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Women of the world
Recently, I received an invite to join the discussion regarding the upcoming WOW festival in 2019 in London. It led me to reminisce about the festival earlier this year. I had the honour of being asked to join sister-hood in conversation for an event which formed part of the festival.
The year 2017 saw the shattering of many silences. Across the world women stood bravely, speaking fiercely in the campaigns #MeToo and #TimesUp, and in the international Women’s Marches. For many women, these moments provided a release: a pivotal shift when they realised they were not alone, and that the misogyny woven into our societies is repeated and enabled in every walk of life. This was not a year of celebration: great pain and burdens come with the necessity to retrace our steps, reliving experiences of physical trauma, emotional manipulation, and subjugation.
It was on this footing that I attended Women of the World (WOW) festival 2018 at London’s Southbank Centre. Last year, across the world, the seams had been ripped open, and many threads were left waving. Women were left without shoring, on ever-more treacherous terrain, with a deeper awareness that we were navigating a land that we did not understand. The steps ahead were unknown; the actions we needed to take to re-stitch the fabric of cohesion, and to achieve true equality, free from abuses of power, emotions, and sex, were unclear. These steps have never been taken before: there is no map, no handbook left behind to guide us.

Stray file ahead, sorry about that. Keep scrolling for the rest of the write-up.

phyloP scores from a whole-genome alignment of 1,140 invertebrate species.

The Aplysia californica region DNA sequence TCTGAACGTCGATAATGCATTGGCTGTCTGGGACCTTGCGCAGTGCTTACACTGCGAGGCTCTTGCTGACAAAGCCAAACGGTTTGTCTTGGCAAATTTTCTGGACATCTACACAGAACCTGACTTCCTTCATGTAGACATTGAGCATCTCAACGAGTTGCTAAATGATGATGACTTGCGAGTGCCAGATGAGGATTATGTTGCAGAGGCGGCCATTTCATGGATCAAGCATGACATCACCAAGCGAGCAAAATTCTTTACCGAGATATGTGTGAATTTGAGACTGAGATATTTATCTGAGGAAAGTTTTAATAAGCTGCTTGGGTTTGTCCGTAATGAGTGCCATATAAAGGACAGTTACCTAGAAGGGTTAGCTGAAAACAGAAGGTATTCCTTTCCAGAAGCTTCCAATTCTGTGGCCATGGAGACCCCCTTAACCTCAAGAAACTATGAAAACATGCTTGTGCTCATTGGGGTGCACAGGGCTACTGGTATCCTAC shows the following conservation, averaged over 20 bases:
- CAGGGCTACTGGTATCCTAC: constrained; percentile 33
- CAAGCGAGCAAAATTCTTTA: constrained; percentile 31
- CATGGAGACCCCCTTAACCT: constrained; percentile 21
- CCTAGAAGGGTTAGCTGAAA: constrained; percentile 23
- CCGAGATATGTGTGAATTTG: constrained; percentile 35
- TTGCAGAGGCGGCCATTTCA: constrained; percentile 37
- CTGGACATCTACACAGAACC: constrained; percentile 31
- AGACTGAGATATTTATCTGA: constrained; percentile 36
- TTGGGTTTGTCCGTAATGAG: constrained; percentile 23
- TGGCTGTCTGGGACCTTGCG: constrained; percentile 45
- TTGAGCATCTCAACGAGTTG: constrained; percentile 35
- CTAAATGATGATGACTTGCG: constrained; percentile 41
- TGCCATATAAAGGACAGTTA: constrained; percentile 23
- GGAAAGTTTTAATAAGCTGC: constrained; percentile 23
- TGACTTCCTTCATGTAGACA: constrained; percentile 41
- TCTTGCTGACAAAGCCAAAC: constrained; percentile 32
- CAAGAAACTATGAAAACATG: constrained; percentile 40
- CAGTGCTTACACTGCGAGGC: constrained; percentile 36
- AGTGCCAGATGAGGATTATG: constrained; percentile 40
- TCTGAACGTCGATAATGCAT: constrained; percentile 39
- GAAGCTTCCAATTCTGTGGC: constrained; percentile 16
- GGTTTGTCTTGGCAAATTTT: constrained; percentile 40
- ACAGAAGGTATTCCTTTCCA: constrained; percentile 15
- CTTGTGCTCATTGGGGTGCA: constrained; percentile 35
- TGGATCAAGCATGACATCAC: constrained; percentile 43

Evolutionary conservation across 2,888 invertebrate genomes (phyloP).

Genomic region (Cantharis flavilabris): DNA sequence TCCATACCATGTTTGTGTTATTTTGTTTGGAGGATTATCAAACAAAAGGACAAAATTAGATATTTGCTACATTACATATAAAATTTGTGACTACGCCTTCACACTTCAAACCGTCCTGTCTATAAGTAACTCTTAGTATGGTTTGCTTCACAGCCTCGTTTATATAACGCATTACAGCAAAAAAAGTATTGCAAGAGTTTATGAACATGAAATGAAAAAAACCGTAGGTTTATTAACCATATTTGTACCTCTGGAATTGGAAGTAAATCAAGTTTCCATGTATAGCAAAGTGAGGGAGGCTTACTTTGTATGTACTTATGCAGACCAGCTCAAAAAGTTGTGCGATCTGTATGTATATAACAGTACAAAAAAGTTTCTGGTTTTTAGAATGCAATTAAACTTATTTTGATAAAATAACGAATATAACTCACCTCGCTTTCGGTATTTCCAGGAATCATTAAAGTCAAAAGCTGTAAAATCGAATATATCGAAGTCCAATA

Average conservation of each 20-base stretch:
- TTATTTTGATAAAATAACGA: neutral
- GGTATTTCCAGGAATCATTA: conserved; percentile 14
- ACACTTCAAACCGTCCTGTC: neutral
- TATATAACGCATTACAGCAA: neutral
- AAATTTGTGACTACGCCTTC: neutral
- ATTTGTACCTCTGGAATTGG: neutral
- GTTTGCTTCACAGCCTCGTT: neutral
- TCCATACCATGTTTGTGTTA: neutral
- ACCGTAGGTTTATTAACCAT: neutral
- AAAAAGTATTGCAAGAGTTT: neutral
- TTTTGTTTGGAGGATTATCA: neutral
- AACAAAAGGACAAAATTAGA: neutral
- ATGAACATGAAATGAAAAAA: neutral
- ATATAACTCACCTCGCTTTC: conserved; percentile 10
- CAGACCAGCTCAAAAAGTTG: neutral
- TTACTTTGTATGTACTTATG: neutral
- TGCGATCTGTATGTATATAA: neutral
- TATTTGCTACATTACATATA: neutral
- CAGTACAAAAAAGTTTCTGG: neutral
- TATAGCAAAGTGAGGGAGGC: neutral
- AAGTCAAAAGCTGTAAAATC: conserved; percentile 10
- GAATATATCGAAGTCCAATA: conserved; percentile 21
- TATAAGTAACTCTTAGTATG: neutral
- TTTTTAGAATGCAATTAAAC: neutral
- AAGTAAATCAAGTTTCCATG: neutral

Women, men and children flocked to the three-day festival to share stories, and listen to an awe inspiring line-up of speakers. Well-known artists, activists and performers came together to celebrate and champion the great work being done globally by women and to debate inspirational actions, small and large, and to identify the obstacles that are created to prevent them.
There is something incredible in an event that brings together a collective that includes Munroe Bergdorf, Afua Hirsch, Deeyah Khan, Sandi Toksvig, Patrisse Khan-Cullors, Phyll Opoku-Gyimah, Chimamanda Ngozi Adichie, Kelechi Okafor, and Reni Eddo-Lodge amongst many others. All participating, debating and sharing their views on where we have come from, and the destination towards which we are navigating.
I whiled away a few hours dancing to all-female choirs, and watching urban poets perform, before listening to a panel discussion on mothers of colour. The conversation was lively and I was itching for more when it drew to a close. As women of colour, how do we ensure we create a stable and safe environment for our children to grow up in, to be able stand tall and call the streets where they walk their home? We must all do the vital work of being ourselves what we hope our children will be; to acting ourselves according to the behaviour and skills we hope to equip them with, and to remember to rejoice in the richness that our lives afford us with while acknowledging that it brings us pain, obstacles, and many battles also.